August 14, 2018
For years, Turkey encouraged sectors that lavishly borrowed and spent foreign exchange rather than investments that would generate much-needed hard currency. The party is now over. Ruled by the Islamist Justice and Development Party (AKP) since 2002, the country has amassed a giant external debt of $466 billion. Although the writing was on the wall for months, the Turkish economy hit the rocks last week.
Plagued by a chronic current account deficit and unrelenting inflation and unemployment rates, the Turkish economy’s burden has recently grown with gaping public deficits, resulting in “non-investment” grades by international credit rating agencies. On top of all this came severe tensions with the United States that resulted in unprecedented sanctions on Ankara, culminating in a Black Friday for the Turkish economy Aug. 10.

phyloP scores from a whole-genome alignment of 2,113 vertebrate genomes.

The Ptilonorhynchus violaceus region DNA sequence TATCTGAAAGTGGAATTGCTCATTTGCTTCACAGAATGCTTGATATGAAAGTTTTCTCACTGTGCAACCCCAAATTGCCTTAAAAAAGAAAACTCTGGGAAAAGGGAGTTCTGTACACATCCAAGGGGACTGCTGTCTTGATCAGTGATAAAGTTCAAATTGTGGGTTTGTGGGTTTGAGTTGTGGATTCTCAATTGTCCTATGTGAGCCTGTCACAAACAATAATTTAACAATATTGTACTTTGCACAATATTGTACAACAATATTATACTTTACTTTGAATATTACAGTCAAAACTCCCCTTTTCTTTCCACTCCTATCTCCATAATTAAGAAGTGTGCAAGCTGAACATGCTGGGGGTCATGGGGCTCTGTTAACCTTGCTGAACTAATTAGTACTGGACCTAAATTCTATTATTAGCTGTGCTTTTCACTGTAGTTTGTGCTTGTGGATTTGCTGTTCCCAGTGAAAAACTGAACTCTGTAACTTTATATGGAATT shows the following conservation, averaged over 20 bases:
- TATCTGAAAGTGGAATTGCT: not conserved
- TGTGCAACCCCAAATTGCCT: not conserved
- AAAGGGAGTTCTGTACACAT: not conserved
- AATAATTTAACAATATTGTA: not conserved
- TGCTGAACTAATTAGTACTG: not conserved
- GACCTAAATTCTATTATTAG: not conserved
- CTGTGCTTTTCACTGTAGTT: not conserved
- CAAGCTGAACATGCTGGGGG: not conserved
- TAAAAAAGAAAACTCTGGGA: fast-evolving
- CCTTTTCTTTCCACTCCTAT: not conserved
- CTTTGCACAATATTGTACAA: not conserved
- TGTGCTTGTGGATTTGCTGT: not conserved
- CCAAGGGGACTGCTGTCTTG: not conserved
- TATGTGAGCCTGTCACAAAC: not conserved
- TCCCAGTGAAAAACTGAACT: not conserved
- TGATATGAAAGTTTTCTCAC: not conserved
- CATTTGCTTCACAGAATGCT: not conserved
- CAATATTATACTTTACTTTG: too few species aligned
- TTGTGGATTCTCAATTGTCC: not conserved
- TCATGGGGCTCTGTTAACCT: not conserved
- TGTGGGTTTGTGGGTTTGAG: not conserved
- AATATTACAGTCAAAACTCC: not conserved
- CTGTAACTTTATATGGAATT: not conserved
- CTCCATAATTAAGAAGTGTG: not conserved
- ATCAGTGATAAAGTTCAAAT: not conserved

The economic hemorrhage is continuing and the real sector is on the edge. Many now wonder which businesses are first in line to throw in the towel. Are companies close to the AKP among them and could they receive a lifesaver from the government? The turmoil is so encompassing that few companies are likely to escape unscathed. Still, the cronies could be in a greater danger. Before discussing why, a brief overview of how Black Friday transpired is worthwhile.
No doubt, the row between Ankara and Washington bore on the turbulence that led to Black Friday, but Turkey’s economic indicators this year were already alarming. Inflation jumped to almost 16% in July, and the year-on-year current account deficit never eased below $57 billion, reaching 7% of gross domestic product. Despite government incentives to sustain economic growth, the seasonally adjusted unemployment rate kept growing. Fiscal discipline was undone, leading to significant public deficits. Turkey’s risk premium, reflected in credit default swaps, was already at about 320 basis points, sharply decoupling from other emerging economies. Hence, the tensions with Washington only aggravated this gloomy outlook.